Cheers! Here’s to sadness!

170px-Wine_GlassSome years ago someone who had been on Prozac for eight years came regularly to a group i was facilitating in mid-devon.

She was put on the drug following the death of her young daughter and at a time when she herself was in an unsatisfying job.
She had, since then, found more satisfying work and so we worked through things together – she slowly came off the prozac and is relatively happy in her life.

Her openess and ability to connect, with a care for the happiness of others, means that other employees in the store where she works feel able to confide in her…and she is able to pass on some of the benefits of her experiences.

One day someone she works with came into  the staffroom looking very subdued… this lady noticed and enquired… her colleague sheepishly admitted that having been to the doctors and put on prozac…

They had a conversation and then others in the room joined in…. and in this little store in mid- Devon there were four or five others on prozac.

This number…plus the others who did not share…multiplied by the number of large stores in the country…would be a staggering number in itself…then add in all the rest!

No wonder the birds have measurable levels of prozac in their bodies – they drink the water that runs into the rivers from the sewage plants…
which only remove some substances.

I can remember listening to a poet who had made a poem out of the ingredients of a shampoo which had a ‘natural’ marketing image.
The poem of the list of chemicals was extremely long… the small print can be very small… and I couldn’t imagine any trichological necessity for most of  them!
Anyway, i thought, they don’t stay on my head for long… but then I imagined them going down the waste pipe into the sewerage system and on…and on…and fish swimming in it, birds drinking it and..eek!

As i see it, to be able to be allow for the arising of sad feelings is part of being alive and connected with this world… however the egoic thought–structure feels that there is something wrong with this.
If you are in connection with this world and see and feel what’s going on around you, i think being sad is a completely natural experience.

When the thought that ‘I should be happy’ arises and links with another thought (thought of what I take myself to be)  there can be a sense that something has gone wrong and it needs fixing a.s.a.p.
‘I would like the world and myself to be the way I would like them to be’… so I am rejecting what is, i’m making a story about it and becoming oppositional to the arising thoughts and feelings and sensations… lumping them all together… either forgetting or not being unconscious of their transient nature.

Surely sometimes  a chemical intervention is appropriate… but it can become an automatic response to  ‘I don’t like these feelings please take them away’.

Anything that does that is not necessarily good… and they’ll go anyway if you let them…crying can be a great release, not a sign of failure. Stiff upper-lips are not indicative of health and ‘pulling one’s self together’ just tightens the knots.

To look at what’s going on rather than to mask it, or go for distraction, takes courage. To ask ‘what is the root cause of my suffering?’ is the question which set Gautama Siddhartha off on his journey… and he realised an answer which is the same for all of us….one we can experience…that’s a worthwhile journey!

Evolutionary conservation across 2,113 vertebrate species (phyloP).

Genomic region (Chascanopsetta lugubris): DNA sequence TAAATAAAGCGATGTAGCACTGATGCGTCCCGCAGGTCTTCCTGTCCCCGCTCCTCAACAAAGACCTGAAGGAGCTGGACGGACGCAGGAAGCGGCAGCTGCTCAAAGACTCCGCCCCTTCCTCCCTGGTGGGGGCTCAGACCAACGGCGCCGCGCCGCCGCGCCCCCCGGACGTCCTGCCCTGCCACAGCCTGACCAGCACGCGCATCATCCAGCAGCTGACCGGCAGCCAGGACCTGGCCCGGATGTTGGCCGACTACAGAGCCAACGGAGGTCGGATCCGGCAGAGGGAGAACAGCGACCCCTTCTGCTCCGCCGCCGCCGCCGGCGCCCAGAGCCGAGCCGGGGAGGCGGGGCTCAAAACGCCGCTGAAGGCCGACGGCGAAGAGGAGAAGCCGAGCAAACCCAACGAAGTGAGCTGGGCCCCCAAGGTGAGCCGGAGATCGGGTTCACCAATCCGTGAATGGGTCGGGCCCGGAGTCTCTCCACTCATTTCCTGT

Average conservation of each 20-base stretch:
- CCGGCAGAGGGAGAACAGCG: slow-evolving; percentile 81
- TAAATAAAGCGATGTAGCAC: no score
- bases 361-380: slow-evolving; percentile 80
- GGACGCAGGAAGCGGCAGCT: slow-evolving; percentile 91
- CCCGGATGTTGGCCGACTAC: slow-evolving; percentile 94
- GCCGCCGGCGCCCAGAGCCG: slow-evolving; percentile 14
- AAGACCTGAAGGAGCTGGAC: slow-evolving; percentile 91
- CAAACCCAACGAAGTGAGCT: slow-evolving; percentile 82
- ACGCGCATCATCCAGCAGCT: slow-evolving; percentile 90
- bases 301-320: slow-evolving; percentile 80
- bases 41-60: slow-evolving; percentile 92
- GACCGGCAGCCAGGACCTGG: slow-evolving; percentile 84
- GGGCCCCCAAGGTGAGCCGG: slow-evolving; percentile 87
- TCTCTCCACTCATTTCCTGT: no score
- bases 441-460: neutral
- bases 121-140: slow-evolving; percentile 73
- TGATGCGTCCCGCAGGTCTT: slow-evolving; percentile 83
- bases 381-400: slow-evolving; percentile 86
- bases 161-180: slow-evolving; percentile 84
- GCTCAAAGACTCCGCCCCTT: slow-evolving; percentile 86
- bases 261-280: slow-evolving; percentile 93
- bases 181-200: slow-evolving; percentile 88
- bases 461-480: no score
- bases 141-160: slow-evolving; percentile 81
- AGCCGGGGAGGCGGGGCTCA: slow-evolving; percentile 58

But mostly it seems easier to try to sort out the external factors. Sometimes this is not so difficult, and it can be useful if it brings more of a sense of spaciousness into the situation. However these external factors are themselves impermanent and not the root cause of the problem…and the very busyness involved in changing circumstances may conceal this.
Also there is a big difference between satisfaction – being okay however things are – and the happiness of pleasure. Pursuing pleasure is to over-privilege the high points, the excitement around which is addictive and diminishes the enjoyment of everything in between…so much so that the in-between time can be just be filling-in-time between the highs.

There was a zen master who gave a teaching to an official who wanted to know how to be…how to practice within the constraints and the perceived tedium which went with his high office?
The master’s blessing translates as – ‘inch foot time gem’ – and its recipient was nonplussed until the explanation came….words to the effect that
Every moment is a moment of life – and, as  there are only so many moments in your life….why not be there for them all? – receiving and allowing them to go.  Turning your face away from any of them is life denying; with the ego calling the shots life becomes constricted and tensions increase.

I like James’s analogy of the ‘i’ as an empty wine glass for this…and if we can relax the desire… for the champagne or the happiness…whatever we might ordinarily feel would bring things to perfection…we can be momentarily full of rich burgundy, water, milk,  Orangina, urine or chocolate pudding …. many many different flavours….

a self emptying, cleaning and filling wine glass…. extraordinary!


btw… along with many other drugs, the use of Diclophenac , a non-steroidal anti-inflammatory drug, is not compatible with the use of Prozac…. and if you read the warnings about NSAID’s in that Diclophenac link you might be quite slow to swallow them in any case!

…and then there’s that quote of Einstein  “Well-being and happiness never appeared to me as an absolute aim. I am even inclined to compare such moral aims to the ambitions of a pig.” !

The self-referential nature of the above quest keeps the blindfold in place… and so the tail can lead the dog down many a cul-de-sac!